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Single-variable calculus, also called calculus of one variable or calculus, is a topic within mathematics that has wide applications both within and outside mathematics. It builds on knowledge of algebra, trigonometry, and functions (sometimes collectively called precalculus). The material is typically covered in either late high school or early college. Typical follow-up courses to single-variable calculus are multivariable calculus and linear algebra.
Stages where it's covered
Part of the information in this section is specific to the United States.
Advanced Placement (AP) in school
Advanced Placement Calculus is typically taught in high school, either in senior year (grade 12) or junior year (grade 11). There are two versions:
- Advanced Placement AB Calculus: This covers the basics of differentiation and integration but excludes Taylor series and excludes some of the trickier examples and methods.
- Advanced Placement BC Calculus: This covers differentiation, integration, and Taylor series.
Many schools in the United States, particularly in large areas with academically proficient student bodies, offer AP Calculus. However, not all do. Among the schools that offer AP Calculus, not all of them offer BC. Schools in some other countries (such as South Korea), that have a tradition of sending students to the United States, also offer AP Calculus.
International Baccalaureate (IB)
To be filled in later
Most colleges have calculus courses, and many colleges require statements to take at least one quarter or semester of calculus. Colleges have a range of policies regarding whether they accept AP or IB credit in lieu of the calculus courses at the college. At top colleges, calculus courses are generally more demanding than AP Calculus, either proofs-wise or computation-wise or both. For instance, Princeton University's placement guidelines say that an AP BC score of 5 is likely comparable to a C in Math 104, their second semester calculus course targeted at non-math majors.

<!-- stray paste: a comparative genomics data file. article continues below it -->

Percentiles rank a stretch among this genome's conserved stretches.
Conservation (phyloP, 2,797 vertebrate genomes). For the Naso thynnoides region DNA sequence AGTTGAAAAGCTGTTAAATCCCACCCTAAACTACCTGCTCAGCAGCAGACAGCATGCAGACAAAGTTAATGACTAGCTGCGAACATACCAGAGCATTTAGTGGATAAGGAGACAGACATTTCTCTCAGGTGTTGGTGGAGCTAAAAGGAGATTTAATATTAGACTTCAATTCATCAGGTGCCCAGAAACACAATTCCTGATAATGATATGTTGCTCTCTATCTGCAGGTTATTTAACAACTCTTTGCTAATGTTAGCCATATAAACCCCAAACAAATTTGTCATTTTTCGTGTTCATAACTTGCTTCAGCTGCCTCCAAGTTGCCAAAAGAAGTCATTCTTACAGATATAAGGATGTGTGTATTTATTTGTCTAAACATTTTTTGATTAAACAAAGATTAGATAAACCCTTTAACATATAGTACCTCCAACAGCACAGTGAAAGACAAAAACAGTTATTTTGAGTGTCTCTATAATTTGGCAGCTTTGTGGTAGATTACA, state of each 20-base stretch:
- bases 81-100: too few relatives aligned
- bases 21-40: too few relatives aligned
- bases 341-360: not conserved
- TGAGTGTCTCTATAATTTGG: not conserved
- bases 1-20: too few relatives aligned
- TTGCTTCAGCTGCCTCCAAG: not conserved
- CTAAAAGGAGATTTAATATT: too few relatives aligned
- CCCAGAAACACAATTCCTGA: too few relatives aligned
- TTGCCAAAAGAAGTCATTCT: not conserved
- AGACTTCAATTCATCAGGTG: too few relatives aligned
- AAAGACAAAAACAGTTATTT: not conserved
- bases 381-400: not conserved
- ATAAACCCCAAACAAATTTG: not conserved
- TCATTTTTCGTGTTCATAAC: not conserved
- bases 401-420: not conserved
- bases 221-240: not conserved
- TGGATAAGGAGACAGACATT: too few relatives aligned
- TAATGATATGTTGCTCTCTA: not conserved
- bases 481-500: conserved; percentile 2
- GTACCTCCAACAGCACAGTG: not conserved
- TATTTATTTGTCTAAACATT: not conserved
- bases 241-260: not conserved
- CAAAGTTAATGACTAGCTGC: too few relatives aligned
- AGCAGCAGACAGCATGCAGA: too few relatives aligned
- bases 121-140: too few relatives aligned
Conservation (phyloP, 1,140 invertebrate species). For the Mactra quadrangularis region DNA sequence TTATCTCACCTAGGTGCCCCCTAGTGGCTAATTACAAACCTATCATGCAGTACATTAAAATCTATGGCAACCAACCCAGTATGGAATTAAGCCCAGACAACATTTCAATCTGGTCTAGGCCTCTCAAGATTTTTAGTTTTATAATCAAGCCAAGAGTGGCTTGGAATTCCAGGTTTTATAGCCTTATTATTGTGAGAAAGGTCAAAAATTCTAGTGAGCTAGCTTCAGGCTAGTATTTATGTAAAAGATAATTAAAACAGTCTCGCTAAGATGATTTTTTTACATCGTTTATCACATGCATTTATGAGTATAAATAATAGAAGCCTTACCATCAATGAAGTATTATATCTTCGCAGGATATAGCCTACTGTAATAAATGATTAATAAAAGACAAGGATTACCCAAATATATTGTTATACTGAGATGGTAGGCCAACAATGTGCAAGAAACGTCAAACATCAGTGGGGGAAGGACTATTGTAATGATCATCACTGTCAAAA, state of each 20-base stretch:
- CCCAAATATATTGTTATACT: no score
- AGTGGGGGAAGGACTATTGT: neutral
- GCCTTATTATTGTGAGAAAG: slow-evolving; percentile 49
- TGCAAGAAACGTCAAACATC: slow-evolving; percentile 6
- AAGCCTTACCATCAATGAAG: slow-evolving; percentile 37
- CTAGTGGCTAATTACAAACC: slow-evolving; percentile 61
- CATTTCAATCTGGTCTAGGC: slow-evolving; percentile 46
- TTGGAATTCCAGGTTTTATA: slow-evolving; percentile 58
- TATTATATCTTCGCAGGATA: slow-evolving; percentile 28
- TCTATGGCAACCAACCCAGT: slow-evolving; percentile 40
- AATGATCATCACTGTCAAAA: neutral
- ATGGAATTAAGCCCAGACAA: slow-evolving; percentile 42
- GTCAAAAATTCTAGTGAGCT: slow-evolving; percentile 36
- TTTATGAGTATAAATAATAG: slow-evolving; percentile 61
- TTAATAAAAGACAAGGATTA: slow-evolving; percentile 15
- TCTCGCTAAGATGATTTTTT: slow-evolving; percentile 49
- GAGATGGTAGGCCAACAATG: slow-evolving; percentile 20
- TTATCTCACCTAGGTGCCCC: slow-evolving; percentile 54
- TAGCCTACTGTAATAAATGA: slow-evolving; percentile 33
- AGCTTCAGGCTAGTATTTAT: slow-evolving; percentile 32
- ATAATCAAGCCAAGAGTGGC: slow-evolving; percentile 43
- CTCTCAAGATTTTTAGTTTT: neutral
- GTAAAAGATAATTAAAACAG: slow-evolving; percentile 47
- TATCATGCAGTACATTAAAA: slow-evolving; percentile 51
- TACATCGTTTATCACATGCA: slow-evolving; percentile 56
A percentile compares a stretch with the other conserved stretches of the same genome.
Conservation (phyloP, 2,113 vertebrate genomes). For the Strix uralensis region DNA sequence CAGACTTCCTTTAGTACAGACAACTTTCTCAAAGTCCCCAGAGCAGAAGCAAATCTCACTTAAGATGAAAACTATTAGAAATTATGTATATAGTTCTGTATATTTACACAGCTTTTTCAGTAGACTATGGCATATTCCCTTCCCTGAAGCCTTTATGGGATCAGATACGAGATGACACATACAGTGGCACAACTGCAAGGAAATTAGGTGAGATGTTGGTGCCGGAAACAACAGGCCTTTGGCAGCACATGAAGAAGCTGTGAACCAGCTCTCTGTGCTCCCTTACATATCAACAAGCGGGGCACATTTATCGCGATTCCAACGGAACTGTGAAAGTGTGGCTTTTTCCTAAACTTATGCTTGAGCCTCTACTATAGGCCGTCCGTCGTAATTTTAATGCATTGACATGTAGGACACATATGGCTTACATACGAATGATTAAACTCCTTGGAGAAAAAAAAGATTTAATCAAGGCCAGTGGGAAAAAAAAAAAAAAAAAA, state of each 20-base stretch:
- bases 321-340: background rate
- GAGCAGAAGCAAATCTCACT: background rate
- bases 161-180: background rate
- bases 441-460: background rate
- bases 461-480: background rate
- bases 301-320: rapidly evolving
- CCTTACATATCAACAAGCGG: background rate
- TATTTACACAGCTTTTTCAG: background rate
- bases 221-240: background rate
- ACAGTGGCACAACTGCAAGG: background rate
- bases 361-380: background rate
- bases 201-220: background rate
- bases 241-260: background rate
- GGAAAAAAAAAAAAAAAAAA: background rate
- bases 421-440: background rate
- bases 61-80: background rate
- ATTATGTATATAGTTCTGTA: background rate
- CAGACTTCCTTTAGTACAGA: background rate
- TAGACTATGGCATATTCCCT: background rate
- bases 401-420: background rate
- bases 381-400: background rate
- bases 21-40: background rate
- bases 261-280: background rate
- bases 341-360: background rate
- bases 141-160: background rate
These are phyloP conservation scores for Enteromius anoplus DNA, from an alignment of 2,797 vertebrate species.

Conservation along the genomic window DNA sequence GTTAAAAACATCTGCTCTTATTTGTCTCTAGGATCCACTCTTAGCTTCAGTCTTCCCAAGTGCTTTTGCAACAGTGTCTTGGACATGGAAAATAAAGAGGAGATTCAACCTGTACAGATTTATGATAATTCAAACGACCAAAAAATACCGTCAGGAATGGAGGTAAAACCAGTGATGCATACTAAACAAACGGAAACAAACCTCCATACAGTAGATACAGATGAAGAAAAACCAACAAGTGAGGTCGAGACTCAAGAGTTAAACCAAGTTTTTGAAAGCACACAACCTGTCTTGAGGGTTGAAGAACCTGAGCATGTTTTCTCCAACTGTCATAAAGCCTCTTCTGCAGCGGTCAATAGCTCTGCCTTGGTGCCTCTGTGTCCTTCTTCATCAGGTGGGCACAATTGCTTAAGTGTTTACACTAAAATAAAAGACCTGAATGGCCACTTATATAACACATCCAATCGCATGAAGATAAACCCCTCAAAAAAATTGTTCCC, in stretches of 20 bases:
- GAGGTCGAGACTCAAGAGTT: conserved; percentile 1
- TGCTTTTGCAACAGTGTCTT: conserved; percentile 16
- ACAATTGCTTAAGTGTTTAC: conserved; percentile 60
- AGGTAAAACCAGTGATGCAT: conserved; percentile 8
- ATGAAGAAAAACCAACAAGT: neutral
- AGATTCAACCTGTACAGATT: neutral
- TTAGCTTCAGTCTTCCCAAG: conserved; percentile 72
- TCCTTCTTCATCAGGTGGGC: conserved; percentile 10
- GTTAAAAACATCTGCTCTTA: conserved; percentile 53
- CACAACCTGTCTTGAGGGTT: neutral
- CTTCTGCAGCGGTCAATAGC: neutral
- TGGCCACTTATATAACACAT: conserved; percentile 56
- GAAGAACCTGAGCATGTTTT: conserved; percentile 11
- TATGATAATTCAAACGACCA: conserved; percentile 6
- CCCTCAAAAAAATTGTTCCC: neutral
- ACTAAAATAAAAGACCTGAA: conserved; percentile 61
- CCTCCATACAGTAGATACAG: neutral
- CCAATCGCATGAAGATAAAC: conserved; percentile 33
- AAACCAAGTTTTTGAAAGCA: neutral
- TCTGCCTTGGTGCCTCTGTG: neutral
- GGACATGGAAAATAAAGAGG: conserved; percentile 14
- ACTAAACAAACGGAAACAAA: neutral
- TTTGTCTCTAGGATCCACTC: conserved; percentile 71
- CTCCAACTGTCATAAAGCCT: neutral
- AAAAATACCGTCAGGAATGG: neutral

The following are the major components of single-variable calculus:
|Component||Part covered in AP AB Calculus||Part covered in AP BC Calculus that is not covered in AB Calculus||Part covered in a comprehensive college calculus course not covered in BC Calculus|
|Limits||Basic conceptual definition and computational techniques for limits of functions||L'Hopital's rule||Limits and convergence of sequences, formal definition of limit ()|
|Differential calculus||Basic conceptual definition and computational techniques for limits of functions||Parametric differentiation||More detailed treatment of piecewise functions, greater focus on conceptual definition|
|Integral calculus||Conceptual definition of integral, basic integration techniques||Integration by parts, rational functions with linear factors of denominator, and improper integrals||Inverse trigonometric function integration, completing the square, more advanced partial fractions|
|Differential equations (a very preliminary peek)||Concept, separable differential equations, autonomous case||Numerical solution methods (Euler's method)||First-order linear differential equations, special cases of higher-order linear differential equations|
|Sequences and series, including Taylor series and power series||--||Definition, alternating series, geometric series, comparison tests, integral tests, determining convergence, Taylor series, interval of convergence of power series||Rearrangement theorems, rigorous definitions of concepts, more on sequences in relation with series.|
Typical learning trajectories
We recommend learning calculus in high school, taking Advanced Placement BC Calculus if possible, and then starting with the appropriate calculus placement in college based on placement tests and information about optimal starting points.
See our single-variable calculus learning recommendations for recommendations on learning calculus.